‘Sheeladipo’ Rises Behind the Scenes
By: Robby Howard
It takes a seven-footer to overshadow two players.
Ever since Cody Zeller announced last year that he would play his college basketball in Bloomington, Hoosier fans have put their attention and hoop dreams into the freshman.
During the first two games of the season, fans were waiting for each moment to chant “Co-dy Zel-ler” and begged other Hoosiers to throw the ball into the post.
Meanwhile, the duo of forward Will Sheehey and guard Victor Oladipo, commonly referred to as “Sheeladipo”, have quietly become two of the top players on this IU team—accounting for about one-third of the team’s offense this season.
During the first game of the season, Sheehey scored 13 points in just 10 minutes due to flu-like symptoms. However, his output off the bench in limited time wasn’t the storyline. No, Zeller scored 16 points, including 12 second half points.
When Oladipo won Big Ten Player of the Week after averaging a career-high 18.5 points-per-game to open the season, he had to be mentioned alongside Zeller, after he was named co-Big Ten Freshman of the Week.
Zeller is the player everyone wants to interview post-game. Zeller is the player that all the little kids want to see after the game. Zeller is the player that receives the loudest ovation during pre-game player introductions.
To be fair, Oladipo has received his fair share of Assembly Hall chants, too. It’s tough to keep a packed Assembly Hall quiet with Oladipo constantly soaring over the rim for alley-oops from Jordy Hulls like the one during the Chattanooga game.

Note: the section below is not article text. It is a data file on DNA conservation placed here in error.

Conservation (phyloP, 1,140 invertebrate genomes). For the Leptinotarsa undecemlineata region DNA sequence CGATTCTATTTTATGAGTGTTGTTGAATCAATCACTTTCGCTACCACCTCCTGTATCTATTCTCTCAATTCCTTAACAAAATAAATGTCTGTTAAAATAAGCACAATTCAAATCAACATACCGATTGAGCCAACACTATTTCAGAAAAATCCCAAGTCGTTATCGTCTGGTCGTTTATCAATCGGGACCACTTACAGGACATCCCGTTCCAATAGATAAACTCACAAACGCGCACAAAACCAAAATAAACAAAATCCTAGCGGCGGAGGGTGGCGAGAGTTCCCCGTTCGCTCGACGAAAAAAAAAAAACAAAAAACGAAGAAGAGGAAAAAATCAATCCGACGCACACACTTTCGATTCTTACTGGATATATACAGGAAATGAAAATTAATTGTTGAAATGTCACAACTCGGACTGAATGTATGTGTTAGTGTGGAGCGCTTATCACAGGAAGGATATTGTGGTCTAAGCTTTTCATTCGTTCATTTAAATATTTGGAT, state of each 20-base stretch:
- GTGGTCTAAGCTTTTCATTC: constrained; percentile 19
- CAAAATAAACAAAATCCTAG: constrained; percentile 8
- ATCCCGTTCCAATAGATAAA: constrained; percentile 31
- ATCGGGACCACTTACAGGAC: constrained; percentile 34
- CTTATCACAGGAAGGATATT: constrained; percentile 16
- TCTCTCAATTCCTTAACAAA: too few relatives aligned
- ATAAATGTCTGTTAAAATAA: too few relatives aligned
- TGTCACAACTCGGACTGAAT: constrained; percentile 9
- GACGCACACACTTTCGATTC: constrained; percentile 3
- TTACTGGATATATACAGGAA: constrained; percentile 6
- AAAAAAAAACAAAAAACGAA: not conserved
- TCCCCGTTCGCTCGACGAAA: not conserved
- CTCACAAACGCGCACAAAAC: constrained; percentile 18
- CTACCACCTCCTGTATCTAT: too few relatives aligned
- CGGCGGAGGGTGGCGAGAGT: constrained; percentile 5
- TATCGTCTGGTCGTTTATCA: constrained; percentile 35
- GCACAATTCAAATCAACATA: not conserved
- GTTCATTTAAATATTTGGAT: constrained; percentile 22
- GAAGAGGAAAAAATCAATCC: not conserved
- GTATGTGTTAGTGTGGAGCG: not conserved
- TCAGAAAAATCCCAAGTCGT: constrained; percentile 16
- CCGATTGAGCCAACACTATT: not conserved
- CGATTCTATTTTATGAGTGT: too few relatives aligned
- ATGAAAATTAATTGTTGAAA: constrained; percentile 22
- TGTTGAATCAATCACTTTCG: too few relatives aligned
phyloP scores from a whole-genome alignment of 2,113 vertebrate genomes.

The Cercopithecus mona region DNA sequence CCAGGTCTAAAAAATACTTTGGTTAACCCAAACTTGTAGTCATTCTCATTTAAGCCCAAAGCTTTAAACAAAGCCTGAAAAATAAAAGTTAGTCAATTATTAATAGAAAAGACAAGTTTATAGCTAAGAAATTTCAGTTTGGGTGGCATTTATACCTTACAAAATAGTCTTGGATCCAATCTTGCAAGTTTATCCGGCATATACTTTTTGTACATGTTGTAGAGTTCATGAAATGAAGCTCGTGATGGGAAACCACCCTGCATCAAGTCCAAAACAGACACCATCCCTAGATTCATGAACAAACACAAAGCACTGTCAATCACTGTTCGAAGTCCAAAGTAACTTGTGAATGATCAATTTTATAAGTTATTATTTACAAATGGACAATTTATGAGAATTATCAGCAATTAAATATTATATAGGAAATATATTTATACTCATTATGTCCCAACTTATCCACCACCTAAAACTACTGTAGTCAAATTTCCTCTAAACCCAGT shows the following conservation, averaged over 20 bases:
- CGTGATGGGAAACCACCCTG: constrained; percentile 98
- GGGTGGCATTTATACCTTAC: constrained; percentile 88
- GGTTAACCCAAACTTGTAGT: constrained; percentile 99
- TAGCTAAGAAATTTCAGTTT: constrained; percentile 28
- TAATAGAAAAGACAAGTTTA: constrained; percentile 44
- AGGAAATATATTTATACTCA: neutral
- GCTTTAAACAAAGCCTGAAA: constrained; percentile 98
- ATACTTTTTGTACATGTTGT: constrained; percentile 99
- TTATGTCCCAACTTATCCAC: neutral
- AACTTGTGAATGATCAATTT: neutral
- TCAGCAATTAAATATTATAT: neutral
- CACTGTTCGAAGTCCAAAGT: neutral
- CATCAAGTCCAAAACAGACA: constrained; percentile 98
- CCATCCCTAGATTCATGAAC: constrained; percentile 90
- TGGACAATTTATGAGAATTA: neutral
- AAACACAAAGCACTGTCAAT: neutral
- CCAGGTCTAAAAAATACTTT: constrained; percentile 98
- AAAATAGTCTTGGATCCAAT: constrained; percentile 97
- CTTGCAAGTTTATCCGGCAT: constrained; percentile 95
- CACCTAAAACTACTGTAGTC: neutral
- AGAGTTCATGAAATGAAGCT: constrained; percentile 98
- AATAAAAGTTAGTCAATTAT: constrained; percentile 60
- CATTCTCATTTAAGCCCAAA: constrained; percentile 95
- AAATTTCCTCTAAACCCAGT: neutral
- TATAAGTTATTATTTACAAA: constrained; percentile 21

But no matter what Sheeladipo does to earn attention, the big man is right next to them casting his long shadow over them.
And that’s a good thing for IU.
The fact remains that defenses are still much more concerned with Zeller than with either of the IU offense’s new weapons.
Zeller is a good passer, and he’s only going to get better. Chattanooga consistently brought double teams against the freshman. You don’t have to be a math major to figure out that means there is an open man.
With the early aggressiveness of this team, that means either Oladipo or Sheehey is likely to eventually receive the ball and drive it into the paint for an easy look, or at least draw a foul.
Or perhaps it means Sheeladipo gets an open look at a jump shot. Both players worked on their outside stroke during the off-season and it has shown. Sheehey is shooting over 60 percent from the field, while Oladipo is over 70 percent.
So as this season passes on, fans should continue to chant and support their “diaper dandy”, the guy Hoosiers would argue is the best freshman in the nation, but don’t forget about Sheeladipo hiding in the big guy’s shadow.
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